“It was great because basically we looked up to all these DJs over the years and we played their music, so being able to bring them to town and share their stuff, it was like Christmas.”
He said artists brought their freshest tracks on vinyl, and many of them became good friends.
“There’s one guy who shares my name, Rob Paine, he was like an instant brother and we’re bringing him back this year for Shambhala. The Fort Knox Boys are tight, they come up every year and hang out, go fishing in Procter.”
And so he decided to start a promotion company with his wife Sara Spicer, who goes by DJ Lion-S. Together they formed The Pride.
“Back then nobody was doing it. My wife did most of the work bringing in acts for Shambhala for those first ten years, booking acts and getting talent. She found DJs and brought them to town, and I think it helped shape the landscape of the sound.”
In the electronic music dance scene of 1997, house was all the rage.
“It was straight up, 4/4 house music. Everyone was playing it, and for the first few years Shambhala was pegged as a house music festival.”
Then they morphed into break-beat.
“When we brought Bassnectar, he played a hybrid of that style, his own genre, like glitch-hop, trip-hop down tempo break-beat but but with a lot of bass. It was pretty fresh back in those days.”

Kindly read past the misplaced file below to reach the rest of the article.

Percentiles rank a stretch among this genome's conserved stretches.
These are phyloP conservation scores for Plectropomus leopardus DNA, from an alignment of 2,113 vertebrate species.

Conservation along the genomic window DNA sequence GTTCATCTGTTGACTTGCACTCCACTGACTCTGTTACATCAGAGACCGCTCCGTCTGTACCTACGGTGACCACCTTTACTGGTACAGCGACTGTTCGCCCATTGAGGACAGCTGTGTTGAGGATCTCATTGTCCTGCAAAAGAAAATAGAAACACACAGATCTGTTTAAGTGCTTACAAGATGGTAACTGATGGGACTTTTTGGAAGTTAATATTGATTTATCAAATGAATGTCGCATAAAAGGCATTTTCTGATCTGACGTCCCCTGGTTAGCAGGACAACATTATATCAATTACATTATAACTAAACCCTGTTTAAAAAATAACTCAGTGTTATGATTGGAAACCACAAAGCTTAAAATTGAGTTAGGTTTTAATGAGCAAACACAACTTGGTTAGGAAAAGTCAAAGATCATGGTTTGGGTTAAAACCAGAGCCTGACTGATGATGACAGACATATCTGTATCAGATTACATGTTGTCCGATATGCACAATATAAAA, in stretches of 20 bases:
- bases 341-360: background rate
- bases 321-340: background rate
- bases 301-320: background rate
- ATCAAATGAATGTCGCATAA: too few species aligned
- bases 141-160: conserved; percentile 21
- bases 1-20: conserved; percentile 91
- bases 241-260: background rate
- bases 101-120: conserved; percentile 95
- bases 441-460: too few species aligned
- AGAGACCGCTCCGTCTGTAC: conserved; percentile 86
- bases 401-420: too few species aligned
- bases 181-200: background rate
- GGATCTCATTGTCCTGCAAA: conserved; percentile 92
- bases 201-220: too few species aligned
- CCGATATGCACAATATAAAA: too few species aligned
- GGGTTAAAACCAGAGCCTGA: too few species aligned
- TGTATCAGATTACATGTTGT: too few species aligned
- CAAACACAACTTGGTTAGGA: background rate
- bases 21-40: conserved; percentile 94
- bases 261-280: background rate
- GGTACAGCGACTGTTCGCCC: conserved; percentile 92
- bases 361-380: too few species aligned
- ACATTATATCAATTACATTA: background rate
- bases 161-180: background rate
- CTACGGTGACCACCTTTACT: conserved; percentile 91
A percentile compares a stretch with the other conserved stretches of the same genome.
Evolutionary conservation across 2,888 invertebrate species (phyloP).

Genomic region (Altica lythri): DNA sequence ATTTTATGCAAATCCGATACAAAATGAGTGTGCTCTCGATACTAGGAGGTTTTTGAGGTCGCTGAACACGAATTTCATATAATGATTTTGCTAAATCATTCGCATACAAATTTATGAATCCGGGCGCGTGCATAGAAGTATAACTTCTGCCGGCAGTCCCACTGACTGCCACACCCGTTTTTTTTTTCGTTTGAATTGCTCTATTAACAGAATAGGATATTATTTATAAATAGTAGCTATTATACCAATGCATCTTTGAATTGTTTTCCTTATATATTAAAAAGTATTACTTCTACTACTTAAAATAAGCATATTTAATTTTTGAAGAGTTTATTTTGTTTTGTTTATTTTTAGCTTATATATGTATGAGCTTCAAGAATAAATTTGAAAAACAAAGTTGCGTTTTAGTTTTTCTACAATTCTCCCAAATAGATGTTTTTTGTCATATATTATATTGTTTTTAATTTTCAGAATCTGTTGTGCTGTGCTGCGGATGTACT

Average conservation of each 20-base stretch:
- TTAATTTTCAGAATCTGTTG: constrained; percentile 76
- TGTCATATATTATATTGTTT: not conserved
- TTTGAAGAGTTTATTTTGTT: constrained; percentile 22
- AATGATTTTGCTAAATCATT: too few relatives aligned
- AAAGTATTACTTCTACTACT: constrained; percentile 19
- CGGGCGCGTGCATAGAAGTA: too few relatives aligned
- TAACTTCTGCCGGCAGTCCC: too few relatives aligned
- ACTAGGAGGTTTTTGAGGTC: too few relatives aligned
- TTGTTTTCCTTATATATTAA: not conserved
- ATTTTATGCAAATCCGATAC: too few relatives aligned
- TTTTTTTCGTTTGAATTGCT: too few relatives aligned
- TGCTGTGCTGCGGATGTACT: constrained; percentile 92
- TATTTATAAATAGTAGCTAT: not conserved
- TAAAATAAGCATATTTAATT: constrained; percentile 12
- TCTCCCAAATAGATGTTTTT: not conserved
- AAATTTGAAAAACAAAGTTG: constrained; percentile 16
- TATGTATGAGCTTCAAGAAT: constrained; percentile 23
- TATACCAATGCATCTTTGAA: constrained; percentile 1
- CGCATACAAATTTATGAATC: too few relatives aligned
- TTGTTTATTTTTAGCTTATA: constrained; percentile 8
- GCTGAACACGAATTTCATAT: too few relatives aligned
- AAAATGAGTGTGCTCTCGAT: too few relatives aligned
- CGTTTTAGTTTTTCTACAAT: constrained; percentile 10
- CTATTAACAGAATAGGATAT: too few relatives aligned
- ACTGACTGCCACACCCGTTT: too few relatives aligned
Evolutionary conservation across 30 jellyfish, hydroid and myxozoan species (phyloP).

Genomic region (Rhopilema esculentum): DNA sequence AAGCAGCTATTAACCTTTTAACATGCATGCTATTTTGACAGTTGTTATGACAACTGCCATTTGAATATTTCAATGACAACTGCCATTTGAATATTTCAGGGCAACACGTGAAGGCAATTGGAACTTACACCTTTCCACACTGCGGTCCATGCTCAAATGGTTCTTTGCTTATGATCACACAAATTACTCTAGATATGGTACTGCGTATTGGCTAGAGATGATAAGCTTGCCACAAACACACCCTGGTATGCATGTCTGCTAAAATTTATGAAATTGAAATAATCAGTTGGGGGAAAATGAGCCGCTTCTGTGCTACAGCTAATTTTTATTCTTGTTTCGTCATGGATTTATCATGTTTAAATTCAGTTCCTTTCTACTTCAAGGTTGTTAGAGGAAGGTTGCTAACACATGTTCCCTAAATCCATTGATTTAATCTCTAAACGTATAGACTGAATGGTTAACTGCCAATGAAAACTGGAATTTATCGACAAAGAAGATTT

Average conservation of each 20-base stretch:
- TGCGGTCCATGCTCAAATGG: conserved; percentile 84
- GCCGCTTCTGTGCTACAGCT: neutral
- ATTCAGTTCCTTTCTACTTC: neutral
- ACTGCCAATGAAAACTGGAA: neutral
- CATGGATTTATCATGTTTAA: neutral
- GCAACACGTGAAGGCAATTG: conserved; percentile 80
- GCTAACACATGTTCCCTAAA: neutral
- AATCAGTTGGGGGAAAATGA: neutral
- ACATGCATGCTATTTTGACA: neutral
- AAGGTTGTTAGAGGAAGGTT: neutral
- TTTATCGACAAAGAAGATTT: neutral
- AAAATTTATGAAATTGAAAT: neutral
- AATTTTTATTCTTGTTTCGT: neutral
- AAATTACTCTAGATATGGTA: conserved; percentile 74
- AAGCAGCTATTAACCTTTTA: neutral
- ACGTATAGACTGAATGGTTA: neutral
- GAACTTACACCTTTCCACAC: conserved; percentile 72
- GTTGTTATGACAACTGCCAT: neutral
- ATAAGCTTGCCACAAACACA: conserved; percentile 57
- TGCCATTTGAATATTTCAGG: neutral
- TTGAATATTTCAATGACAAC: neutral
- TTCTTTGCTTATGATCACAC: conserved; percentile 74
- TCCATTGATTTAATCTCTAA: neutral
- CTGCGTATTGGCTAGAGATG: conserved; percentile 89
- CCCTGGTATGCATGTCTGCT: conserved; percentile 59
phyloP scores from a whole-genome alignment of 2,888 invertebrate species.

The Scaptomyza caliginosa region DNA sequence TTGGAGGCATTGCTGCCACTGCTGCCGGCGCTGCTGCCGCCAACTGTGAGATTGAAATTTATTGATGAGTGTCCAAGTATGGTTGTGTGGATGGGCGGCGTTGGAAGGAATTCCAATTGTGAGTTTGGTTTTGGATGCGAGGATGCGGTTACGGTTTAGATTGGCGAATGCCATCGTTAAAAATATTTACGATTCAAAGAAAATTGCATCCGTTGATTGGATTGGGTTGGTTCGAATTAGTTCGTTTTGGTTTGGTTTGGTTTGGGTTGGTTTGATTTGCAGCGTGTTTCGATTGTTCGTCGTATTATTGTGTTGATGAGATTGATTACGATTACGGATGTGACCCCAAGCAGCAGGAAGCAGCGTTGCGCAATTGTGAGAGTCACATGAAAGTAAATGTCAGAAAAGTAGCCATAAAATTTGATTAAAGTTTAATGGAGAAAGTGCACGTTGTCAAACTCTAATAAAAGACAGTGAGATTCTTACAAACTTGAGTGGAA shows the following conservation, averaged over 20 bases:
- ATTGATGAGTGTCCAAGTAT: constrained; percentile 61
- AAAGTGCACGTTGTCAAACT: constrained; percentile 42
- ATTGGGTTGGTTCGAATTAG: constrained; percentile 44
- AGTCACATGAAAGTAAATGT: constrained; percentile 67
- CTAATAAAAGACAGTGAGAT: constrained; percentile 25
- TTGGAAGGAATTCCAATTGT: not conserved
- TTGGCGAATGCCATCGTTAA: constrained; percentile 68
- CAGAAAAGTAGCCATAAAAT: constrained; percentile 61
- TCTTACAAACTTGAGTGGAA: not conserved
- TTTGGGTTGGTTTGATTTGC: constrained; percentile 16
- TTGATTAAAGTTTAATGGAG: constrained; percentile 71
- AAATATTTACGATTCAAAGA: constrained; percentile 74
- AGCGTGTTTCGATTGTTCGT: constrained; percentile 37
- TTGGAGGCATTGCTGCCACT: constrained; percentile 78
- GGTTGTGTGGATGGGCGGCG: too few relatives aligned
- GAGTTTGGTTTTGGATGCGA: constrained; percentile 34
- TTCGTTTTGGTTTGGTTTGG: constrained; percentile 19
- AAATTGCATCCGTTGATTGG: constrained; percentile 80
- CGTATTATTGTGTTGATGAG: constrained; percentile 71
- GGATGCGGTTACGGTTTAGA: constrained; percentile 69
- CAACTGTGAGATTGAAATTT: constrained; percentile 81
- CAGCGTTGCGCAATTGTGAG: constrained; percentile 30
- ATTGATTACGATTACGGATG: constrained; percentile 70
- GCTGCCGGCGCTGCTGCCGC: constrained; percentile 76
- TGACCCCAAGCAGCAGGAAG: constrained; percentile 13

Then, once again, they evolved.
“Pretty much now every stage at Shambhala has its own genre, and every stage takes care of a different style of music.”
Which means he has the freedom to stick with his tried and true favourite—old school, disco-style house tracks.
“My stuff might be feeling old these days, because I like the sounds of funky dance music and I’ve stuck with that style over time. I keep up with the genres, but I mostly stick with my thing.”
For years Hoola moved over to Spiritbar, where he helped owner Ryan Martin with bookings.
“I’ve got to give props to Ryan Martin for holding it down for like seven years. He’s done some great things down there to develop the scene.”
And now that Bloom is opening, he’s planning to utilize his connections to bring in increasingly exciting acts, including big-ticket events.
“This is the next evolution of this space. This is kind of the heartbeat of the whole scene in this town, this is where it started and this is where it went strong for 10 to 15 years.”
Hoola said the space will be versatile, and will be host to a myriad of musical styles.
“I’ve got pictures of what this place looked like six months ago, and it’s amazing we’ve turned it into this. It’s insane the amount of work that’s going into it.”
Adham Shaikh will perform at Bloom on Friday as the debut event for the club. Having released his album Basswalla earlier this year, he’s been touring exhaustively and is looking forward to warm up the newly installed PK Sound system.
“This is a really versatile space,” said Hoola. “We’ve got a DJ system on wheels, and multiple sound booths.”
He said he’s thrilled Jimmy Budschuh and the Shambhala Music Festival crew have resurrected the venue. And 18 years in, he’s still going strong.
“It’s cool that now we’ve got the Shambhala club right here in downtown Nelson.”
Tickets will be $10 and doors open at 9 p.m.
For more information visit Bloom Night Club on Facebook.